The games that expanded my understanding of the hobby and gave me new tools and ideas, during the time when I had endless hours to spend expanding my horizons. Some of it stuck around and is on my list of games to play even today; some of it I have left behind, content with the lessons I learned. This section spans the broadest range of time as these are the games I came to when I was able to acquire new things beyond what had been given to me first. This would be the latter half of the 90s and into the 2000s.
GURPS 3rd Edition by Steve Jackson
GURPS 4th Edition by Steve Jackson et al
Call of Cthulhu 5th Edition by Sandy Peterson et al
All Flesh Must Be Eaten by George Vasilakos
Dogs in the Vineyard by D. Vincent Baker
Vampire the Masquerade (original World of Darkness) by Mark Rein-Hagen et al
Apocalypse World by D. Vincent Baker
Dungeons & Dragons 3.5 Edition by Monte Cook et al
Dungeons & Dragons 4th Edition by Rob Heinsoo et al
Rifts by Kevin Siembieda et al
Paranoia by Greg Costyikan et al
Games that have more recently captured my imagination, inspired me with new concepts or mechanics, or reinforced what is really important to me in theme or gameplay. These are games I came to play in the later years of the 2000s and into the 2010s, and some I continue to play even now.
Savage Worlds by Shane Lacy Hensley
Dungeon Crawl Classics by Joseph Goodman et al
Lamentations of the Flame Princess by James Raggi IV
Numenera by Monte Cook et al
Dungeons & Dragons 5th Edition by Chris Perkins et al
It’s by no means a perfect list. Undoubtedly I will push the publish button and realize I forgot something I consider critical. I had to omit tons of things I enjoyed, but which I don’t think were sufficiently important to my appreciation or understanding of our hobby to warrant inclusion beside things which have genuinely formed or changed the way I play; an example would be Twilight 2000 in the original batch of games I had as a kid, which I loved as a book to peer through but which I never managed to successfully play at the time. Shadowrun and Cyberpunk 2020 are other great examples, as I enjoyed these a lot and had copies of both and played them quite a bit for awhile – but I don’t believe I really picked up much lasting influence from either. For the most part, I think this list is pretty accurate.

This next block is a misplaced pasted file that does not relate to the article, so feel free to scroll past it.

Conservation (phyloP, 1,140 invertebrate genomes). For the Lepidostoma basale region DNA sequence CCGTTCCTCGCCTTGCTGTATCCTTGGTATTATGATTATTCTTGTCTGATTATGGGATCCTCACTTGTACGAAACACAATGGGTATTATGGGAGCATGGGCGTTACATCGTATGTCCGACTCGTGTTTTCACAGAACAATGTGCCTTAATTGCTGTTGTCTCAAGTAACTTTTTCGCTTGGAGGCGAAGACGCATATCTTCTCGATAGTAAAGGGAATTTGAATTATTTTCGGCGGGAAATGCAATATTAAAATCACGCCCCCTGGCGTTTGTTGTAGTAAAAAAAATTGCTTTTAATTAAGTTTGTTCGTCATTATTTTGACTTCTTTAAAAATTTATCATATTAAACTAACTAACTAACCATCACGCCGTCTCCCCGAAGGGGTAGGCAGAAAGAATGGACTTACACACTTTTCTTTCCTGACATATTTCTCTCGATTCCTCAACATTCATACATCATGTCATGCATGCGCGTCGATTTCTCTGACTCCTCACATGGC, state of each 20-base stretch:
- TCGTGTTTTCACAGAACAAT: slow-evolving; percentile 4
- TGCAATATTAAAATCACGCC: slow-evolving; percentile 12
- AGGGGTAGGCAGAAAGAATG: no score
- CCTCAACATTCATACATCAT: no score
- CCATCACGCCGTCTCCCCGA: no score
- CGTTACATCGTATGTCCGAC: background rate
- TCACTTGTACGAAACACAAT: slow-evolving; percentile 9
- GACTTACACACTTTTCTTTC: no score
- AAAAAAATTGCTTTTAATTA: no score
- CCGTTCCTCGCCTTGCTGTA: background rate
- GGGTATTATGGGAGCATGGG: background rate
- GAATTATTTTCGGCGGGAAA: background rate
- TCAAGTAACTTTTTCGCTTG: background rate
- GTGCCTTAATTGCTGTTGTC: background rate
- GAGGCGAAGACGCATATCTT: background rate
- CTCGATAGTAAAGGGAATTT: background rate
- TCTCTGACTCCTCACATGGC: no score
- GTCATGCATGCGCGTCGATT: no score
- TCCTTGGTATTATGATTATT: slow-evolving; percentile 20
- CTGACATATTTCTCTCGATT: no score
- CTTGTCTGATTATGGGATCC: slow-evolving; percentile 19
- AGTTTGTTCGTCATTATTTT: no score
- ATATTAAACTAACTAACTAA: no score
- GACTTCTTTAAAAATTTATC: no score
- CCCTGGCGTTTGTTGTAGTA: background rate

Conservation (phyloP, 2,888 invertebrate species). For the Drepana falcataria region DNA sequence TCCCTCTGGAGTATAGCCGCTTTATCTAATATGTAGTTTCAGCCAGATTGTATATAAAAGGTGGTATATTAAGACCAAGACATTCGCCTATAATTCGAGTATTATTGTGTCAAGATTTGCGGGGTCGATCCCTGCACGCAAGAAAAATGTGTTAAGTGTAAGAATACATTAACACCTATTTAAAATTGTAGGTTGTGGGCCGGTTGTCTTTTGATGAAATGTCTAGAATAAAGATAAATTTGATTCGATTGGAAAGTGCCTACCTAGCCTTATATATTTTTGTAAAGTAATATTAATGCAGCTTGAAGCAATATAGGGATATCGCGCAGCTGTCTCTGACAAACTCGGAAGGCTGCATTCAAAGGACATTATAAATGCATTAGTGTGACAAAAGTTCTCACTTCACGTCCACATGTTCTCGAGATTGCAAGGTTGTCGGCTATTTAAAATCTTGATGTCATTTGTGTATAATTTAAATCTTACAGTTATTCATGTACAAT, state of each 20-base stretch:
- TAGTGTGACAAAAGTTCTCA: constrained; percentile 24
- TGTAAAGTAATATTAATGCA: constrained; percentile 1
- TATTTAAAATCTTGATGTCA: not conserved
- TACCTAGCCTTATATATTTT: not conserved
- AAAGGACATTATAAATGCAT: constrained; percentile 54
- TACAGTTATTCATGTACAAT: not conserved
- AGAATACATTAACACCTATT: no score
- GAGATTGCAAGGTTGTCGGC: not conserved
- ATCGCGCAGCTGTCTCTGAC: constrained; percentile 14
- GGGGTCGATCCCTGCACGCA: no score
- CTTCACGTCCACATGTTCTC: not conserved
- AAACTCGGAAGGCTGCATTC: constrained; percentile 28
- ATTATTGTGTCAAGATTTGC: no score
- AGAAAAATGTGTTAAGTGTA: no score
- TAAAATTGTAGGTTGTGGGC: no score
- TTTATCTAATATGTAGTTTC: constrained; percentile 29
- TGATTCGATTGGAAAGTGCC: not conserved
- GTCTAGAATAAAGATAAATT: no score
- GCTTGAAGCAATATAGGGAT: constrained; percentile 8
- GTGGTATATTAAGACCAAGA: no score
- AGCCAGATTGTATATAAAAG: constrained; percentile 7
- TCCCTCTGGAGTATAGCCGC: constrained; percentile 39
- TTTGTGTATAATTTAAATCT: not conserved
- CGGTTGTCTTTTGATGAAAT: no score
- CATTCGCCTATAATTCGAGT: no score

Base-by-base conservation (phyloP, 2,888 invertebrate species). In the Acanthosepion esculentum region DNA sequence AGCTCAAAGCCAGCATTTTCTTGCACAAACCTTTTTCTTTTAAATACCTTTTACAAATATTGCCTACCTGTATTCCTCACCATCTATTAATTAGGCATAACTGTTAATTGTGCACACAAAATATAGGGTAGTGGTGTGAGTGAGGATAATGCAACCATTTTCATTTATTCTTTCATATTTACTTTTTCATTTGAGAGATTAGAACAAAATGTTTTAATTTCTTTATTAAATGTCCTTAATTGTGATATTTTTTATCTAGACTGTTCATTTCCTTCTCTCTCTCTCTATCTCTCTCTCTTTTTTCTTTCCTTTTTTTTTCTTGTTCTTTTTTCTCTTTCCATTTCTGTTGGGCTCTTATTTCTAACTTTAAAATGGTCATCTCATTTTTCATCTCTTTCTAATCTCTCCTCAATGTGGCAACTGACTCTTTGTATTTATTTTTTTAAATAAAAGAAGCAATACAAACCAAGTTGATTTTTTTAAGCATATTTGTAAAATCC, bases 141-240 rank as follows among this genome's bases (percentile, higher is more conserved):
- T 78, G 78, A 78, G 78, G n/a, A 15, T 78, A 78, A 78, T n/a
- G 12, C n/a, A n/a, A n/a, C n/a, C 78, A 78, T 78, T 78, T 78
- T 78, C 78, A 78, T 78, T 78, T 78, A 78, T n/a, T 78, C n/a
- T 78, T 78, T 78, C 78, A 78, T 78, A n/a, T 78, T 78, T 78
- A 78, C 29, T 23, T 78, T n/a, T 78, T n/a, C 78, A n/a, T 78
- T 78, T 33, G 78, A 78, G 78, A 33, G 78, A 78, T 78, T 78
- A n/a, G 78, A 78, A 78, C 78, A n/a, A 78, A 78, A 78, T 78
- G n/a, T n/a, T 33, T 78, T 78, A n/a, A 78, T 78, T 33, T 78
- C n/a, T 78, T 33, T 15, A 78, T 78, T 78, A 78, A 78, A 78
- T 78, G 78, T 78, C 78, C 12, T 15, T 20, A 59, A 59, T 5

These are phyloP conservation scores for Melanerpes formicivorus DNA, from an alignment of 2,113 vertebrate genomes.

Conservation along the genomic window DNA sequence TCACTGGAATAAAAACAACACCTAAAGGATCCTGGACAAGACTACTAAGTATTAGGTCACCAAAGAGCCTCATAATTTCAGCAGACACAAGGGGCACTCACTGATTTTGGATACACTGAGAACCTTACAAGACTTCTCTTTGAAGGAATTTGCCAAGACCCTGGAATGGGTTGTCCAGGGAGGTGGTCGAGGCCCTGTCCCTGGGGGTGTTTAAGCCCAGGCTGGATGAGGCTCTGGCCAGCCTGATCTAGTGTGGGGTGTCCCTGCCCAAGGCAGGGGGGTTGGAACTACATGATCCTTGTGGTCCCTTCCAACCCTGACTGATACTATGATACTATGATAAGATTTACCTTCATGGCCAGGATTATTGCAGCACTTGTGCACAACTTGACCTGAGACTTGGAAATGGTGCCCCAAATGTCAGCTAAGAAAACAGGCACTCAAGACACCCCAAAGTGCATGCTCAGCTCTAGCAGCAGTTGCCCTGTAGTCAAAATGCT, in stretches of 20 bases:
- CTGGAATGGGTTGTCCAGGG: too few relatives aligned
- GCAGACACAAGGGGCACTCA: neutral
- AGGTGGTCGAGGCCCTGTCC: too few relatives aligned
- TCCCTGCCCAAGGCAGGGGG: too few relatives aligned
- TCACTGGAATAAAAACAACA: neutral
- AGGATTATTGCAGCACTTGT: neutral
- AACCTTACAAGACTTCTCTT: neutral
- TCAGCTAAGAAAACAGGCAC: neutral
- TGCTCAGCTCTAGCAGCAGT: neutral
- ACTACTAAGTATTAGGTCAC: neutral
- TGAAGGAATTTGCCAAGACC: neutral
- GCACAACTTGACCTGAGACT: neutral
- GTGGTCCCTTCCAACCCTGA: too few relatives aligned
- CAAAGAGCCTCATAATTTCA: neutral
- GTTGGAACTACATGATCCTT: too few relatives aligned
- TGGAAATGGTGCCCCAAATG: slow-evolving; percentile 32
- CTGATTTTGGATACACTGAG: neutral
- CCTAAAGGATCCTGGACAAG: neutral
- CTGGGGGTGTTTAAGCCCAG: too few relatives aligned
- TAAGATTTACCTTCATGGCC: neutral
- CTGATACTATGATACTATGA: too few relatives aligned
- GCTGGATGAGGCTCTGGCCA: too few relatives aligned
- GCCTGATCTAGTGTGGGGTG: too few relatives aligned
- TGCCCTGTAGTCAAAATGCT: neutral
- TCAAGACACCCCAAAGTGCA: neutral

And while I have the chance, though he’ll never see it and likely never thought twice about it: Thank you, Howard, for your generosity all those years ago. You thought you were giving away milk crates full of nerdy stuff to the rarest of breeds – a fellow reader in a tiny town – so you could move across the country to go to college and have a slim chance to talk to girls by leaving the nerdy stuff behind. You were actually giving so much more. Thanks.
For everyone else out there, what games launched, redirected, or upended your gaming career? What has influenced your style and preferences the most? I was fascinated by this question once I started to really think about it, and I would be very curious to see what the answers are; I wonder how similar a lot of us OSR types are, and how broad or narrow our experiences are on average. Let me know where you stand on this, whether it’s a link to your own blog post or by hitting me up on Twitter @dungeonspossums and breaking the character limit rules.